Market turmoil highlights China’s importance to the global economy

Update on Sino-U.S. Relations

A strange feature of the aftermath of the 2008-9 financial crisis is that compared with the shrinking of global production, there is no rebound in international finance. Even stranger is that after Donald Trump sought to decouple from China economically, the Biden administration seemed indifferent to global capital.

This caused fund managers in developed countries to dump Chinese bonds and stocks earlier last week-in the face of Beijing’s continued attacks on Chinese technology giants and their China. New attack China’s private education industry-an amazing turning point. Considering the absolute momentum of record-breaking capital inflows into China, double this.

China’s foreign direct investment stock has risen from US$587 billion in 2010 to US$1.9 trillion in 2020. Although global foreign direct investment fell by 35% to US$1 trillion last year, the inflow of funds to China increased from US$141 billion to US$149 billion. There is no doubt that this partly reflects the view on the rapid recovery from Covid-19.

In the first half of this year, foreign investors also purchased US$35 billion in Chinese onshore stocks and US$75 billion in government bonds, each of which was 50% higher than the active level before the outbreak in 2019. In the United States, until this month, investors basically ignored the government’s threats and removed companies that failed to meet stricter audit compliance requirements. The same is true for prohibiting investment in Chinese companies that have links with the military.

Nicholas Lardy of the Peterson Institute for International Economics pointed out that the decoupling of the global economy from China did not happen at all. In fact, “in some key aspects, China’s integration into the global economy is constantly deepening.”

To a certain extent, this reflects Beijing’s leadership’s commitment to gradually opening up the financial system. The best people on Wall Street are fascinated by the prospect of China’s gold at the end of the global rainbow, and they are greatly encouraged by the recent relaxation of ownership rules by Beijing regulators to control the shares of Chinese securities companies and fund management groups.

By relaxing restrictions on the inflow of bonds and stocks, the Chinese authorities have been helping to ease the solvency problems of overly strained US and European pension funds. In the context of the appreciation of the renminbi, these investors found that the yield of the Chinese bond market was higher than that of the United States or Europe.

At the same time, Chinese stocks listed domestically and in the United States provide an opportunity to enter the vibrant technology industry. Research firm Rhodium Consulting estimates that US investors will hold US$1.1 trillion in shares issued by Chinese companies at the end of 2020.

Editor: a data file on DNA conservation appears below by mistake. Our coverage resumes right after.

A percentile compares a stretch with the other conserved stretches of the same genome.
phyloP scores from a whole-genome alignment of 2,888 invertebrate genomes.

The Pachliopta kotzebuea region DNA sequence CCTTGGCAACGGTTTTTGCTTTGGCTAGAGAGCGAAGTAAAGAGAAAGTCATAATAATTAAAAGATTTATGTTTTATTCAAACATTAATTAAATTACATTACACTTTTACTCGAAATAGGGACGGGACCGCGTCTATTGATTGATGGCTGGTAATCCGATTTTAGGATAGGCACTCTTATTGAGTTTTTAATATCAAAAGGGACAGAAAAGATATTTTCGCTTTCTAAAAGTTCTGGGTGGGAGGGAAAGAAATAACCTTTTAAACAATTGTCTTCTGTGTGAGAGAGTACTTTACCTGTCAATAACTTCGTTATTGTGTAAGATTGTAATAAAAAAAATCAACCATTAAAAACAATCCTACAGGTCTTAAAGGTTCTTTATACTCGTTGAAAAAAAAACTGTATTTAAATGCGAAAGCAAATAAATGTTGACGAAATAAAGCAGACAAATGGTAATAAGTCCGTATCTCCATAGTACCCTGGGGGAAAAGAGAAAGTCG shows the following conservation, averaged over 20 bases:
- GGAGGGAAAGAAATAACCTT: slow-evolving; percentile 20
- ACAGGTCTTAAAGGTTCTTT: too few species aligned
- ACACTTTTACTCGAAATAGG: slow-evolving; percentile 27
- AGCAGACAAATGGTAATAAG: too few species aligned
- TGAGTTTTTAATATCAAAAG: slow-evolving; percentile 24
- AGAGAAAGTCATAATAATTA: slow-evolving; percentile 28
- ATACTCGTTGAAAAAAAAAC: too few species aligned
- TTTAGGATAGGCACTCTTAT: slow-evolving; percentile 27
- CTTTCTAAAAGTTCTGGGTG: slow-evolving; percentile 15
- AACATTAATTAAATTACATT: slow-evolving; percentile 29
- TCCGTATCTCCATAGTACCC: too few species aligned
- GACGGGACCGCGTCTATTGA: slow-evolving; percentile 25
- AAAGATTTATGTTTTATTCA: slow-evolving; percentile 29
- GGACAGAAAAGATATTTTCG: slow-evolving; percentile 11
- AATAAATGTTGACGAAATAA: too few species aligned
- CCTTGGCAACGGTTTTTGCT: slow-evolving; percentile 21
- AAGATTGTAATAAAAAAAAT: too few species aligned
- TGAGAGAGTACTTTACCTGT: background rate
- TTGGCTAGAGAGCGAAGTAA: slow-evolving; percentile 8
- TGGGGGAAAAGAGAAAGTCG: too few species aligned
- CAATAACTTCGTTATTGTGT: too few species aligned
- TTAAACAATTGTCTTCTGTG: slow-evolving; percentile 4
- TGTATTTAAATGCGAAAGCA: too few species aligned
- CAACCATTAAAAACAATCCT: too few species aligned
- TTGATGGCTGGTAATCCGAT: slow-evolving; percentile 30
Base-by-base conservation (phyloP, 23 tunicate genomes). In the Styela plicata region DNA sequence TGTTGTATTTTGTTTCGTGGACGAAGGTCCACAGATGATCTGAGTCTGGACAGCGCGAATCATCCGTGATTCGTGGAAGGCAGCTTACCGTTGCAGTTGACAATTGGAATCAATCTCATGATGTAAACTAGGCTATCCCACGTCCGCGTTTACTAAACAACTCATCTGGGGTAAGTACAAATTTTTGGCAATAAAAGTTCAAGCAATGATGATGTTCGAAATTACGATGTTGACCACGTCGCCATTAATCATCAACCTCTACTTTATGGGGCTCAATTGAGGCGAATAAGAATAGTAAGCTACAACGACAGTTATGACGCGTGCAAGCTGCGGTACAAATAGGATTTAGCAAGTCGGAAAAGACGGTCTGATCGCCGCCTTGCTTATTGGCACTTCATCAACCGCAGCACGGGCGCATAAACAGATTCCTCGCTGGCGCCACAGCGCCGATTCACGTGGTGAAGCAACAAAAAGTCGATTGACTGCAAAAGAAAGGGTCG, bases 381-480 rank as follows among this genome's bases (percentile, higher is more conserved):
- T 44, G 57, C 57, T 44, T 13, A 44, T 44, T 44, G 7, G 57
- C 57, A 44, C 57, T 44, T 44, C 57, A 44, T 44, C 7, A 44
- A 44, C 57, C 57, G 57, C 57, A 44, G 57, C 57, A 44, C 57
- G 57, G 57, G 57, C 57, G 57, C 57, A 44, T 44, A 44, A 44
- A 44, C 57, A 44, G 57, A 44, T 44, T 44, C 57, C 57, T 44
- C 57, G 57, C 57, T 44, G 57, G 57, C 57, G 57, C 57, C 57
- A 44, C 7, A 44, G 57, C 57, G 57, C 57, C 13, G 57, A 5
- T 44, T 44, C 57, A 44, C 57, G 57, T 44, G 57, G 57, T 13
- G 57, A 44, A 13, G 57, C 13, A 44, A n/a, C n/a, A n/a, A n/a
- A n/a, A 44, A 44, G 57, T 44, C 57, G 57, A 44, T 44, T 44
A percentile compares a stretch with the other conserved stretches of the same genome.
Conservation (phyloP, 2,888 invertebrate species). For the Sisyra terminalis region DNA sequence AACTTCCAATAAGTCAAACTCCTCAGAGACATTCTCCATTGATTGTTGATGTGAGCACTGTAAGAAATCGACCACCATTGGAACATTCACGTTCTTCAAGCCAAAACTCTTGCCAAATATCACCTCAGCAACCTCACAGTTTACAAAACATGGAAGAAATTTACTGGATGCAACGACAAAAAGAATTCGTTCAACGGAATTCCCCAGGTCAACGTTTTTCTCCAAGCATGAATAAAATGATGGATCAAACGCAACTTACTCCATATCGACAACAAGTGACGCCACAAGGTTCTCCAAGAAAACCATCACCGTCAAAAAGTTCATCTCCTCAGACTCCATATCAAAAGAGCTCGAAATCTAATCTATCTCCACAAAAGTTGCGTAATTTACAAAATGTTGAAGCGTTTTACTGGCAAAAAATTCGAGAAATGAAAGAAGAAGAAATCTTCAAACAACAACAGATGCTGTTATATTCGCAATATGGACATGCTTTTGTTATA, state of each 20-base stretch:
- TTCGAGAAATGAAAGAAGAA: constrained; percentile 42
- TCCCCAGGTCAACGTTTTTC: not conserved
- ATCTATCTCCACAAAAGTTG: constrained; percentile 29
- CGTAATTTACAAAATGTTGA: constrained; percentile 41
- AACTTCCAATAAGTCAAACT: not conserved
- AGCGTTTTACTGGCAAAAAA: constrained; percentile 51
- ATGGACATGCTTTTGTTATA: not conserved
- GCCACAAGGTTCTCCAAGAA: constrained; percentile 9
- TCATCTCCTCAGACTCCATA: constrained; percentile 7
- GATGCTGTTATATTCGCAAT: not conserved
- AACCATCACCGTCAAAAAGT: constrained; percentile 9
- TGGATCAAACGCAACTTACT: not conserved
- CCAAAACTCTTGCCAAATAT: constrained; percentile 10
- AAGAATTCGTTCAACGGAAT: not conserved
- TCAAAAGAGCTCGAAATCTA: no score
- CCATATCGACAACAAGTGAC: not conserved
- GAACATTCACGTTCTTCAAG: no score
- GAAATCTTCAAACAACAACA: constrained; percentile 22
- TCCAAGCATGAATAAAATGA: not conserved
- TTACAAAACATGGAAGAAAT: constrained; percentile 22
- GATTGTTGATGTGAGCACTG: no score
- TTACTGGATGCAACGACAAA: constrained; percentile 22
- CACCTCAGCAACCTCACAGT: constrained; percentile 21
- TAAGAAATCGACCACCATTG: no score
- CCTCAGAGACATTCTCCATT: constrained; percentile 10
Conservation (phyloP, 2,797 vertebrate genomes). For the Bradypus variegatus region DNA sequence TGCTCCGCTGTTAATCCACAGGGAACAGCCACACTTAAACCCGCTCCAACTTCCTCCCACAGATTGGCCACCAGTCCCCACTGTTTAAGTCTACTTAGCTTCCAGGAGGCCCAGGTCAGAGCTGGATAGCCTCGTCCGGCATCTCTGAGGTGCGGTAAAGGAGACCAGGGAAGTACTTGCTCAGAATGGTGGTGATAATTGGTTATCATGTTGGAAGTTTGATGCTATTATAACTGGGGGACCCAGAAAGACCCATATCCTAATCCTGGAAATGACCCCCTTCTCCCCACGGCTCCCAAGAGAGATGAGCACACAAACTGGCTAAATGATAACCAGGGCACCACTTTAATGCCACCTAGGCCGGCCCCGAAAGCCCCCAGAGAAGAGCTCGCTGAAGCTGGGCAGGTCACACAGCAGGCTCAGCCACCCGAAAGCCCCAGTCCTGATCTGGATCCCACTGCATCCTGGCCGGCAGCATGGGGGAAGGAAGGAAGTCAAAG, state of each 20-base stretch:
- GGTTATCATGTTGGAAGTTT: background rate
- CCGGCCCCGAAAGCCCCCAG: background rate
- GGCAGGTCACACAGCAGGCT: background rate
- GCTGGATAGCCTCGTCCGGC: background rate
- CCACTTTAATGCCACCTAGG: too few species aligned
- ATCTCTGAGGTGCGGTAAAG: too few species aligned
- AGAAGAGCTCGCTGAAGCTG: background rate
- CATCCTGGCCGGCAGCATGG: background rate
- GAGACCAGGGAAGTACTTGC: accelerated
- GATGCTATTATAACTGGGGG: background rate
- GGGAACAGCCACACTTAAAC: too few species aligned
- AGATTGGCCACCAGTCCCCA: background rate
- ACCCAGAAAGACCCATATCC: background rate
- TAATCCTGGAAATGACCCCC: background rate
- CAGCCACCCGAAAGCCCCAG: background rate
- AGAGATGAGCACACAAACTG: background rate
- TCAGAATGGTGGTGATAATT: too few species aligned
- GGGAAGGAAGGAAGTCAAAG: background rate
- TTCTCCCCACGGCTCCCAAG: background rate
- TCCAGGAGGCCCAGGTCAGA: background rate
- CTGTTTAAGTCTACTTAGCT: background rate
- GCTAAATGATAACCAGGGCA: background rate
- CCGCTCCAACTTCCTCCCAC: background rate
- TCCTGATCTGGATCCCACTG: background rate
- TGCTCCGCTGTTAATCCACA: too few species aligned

The market turmoil last week showed that investors in developed countries underestimated the Chinese Communist Party’s emphasis on control and social stability. Beijing is committed to reducing the size of the tech giants and strengthening its control over data. Its tilt towards the tutoring market aims to make education less friendly to the elite.

The leadership is also determined to block the attempt by the Accounting Oversight Committee of US Listed Companies to obtain documents from Chinese companies listed in the US.Former diplomat Roger Gasside suggested in his book Chinese coup The US threat to delist Chinese companies that do not comply with the regulations is not groundless. He believes that the tensions surrounding capital market issues may severely escalate.

The scope of China’s retaliation is also real, especially with regard to so-called variable interest entities (VIEs) through which American investors can obtain Chinese stocks. Beijing’s sudden ban on the use of VIE by tutoring companies highlights the risks of this arrangement, which grants only weak ownership and no control over onshore Chinese companies.

If greater hostility towards foreign investment continues, China will pay the price. So far, Beijing’s desire for the renminbi to become a global reserve currency has been well supported by its liberalized financial markets. However, the crucial next step—capital account liberalization—is always a challenge for the party because it leads to loss of control. It will become more difficult if foreign inflows decrease to offset the capital flight released by wealthy Chinese who do not trust the regime.

The United States and China have a common interest in continuing financial interdependence. But like broader geopolitical competition, friction also runs the risk of getting out of control. The global financial alchemy of relatively poor Chinese helping to fund pensions in rich countries is no longer taken for granted.

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